Why You Should Eat Cinnamon: Exploring Its Benefits

Why You Should Eat Cinnamon: Exploring Its Benefits


Did you know one of the world’s oldest spices is probably sitting in your spice cabinet? It’s cinnamon, and it’s a powerful spice that’s been used for thousands of years. Cinnamon is more than a fun fall spice for your pumpkin lattés and pies; it’s a powerhouse of health benefits. Keep reading to discover the reasons why you should be eating cinnamon right now.

Types of Cinnamon

Your favorite spice has endured quite the journey to wind up in your kitchen. This spice rack staple started its life on the bark of the Cinnamomum verum tree, branching off into different forms like cinnamon sticks, grounds, and even essential oils. Even though these varieties are different, the two main types of cinnamon branch back to cassia and Ceylon cinnamon.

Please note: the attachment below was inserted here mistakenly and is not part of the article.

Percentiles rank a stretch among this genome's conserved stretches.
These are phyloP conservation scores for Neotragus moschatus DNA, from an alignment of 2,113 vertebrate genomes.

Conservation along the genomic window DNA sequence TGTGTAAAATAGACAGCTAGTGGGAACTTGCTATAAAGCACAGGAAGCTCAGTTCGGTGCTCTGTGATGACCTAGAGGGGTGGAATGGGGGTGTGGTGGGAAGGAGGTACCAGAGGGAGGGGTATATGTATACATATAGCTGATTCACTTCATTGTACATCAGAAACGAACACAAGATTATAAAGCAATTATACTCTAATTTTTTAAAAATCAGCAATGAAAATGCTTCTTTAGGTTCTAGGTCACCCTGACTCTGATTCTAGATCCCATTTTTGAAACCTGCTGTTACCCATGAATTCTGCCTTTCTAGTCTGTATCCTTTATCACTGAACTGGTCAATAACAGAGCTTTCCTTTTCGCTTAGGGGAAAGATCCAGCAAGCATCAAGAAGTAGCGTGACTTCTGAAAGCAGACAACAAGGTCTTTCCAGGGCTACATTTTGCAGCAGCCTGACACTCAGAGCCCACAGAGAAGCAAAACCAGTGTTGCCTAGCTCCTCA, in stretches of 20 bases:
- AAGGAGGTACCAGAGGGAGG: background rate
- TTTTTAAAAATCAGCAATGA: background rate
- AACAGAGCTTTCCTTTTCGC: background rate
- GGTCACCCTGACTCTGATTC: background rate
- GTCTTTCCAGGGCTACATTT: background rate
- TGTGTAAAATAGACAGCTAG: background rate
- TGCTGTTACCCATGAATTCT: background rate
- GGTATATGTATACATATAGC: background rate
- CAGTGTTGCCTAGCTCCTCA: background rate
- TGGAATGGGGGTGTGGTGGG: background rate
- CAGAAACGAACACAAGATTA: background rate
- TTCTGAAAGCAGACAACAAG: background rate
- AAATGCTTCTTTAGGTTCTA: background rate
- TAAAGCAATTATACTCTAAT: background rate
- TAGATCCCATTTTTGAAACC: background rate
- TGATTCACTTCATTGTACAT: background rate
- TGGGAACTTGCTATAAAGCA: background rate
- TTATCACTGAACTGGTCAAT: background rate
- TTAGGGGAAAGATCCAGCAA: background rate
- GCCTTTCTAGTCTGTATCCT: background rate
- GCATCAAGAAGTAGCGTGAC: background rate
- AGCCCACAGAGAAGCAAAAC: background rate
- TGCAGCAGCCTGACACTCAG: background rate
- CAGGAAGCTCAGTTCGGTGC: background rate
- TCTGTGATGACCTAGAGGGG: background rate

Cassia vs. Ceylon Cinnamon

Cassia cinnamon is the type of cinnamon commonly found in your local grocery store. Ceylon cinnamon is a little harder to find. This is because Ceylon cinnamon is pure, unadulterated cinnamon that’s slightly sweet and lighter in color than cassia cinnamon. Unfortunately, it’s like trying to find a needle in a haystack thanks to its low coumarin levels and delicate taste. For the rest of us home chefs, cassia cinnamon is our go-to.

Nutritional Info of Cinnamon

Now let’s take a look at what’s under the lid of cinnamon. Cinnamon is rich in antioxidants and can pack a punch when it comes to the positive effects on immunity, digestion, and even blood sugar levels (more on this in a bit). Here’s what you get in a single tablespoon of cinnamon (7.8 grams):

Per Tablespoon



Total Carbohydrates






Total Fat


Saturated Fat


Polyunsaturated Fat


Trans Fat












Vitamin K


10 Spicy Benefits of Cinnamon

1. Antioxidants

Cinnamon is brimming with antioxidants that help fight off free radicals and slow the aging process. Yes, eating cinnamon can help you stay youthful and age gracefully thanks to its 41 different protective compounds.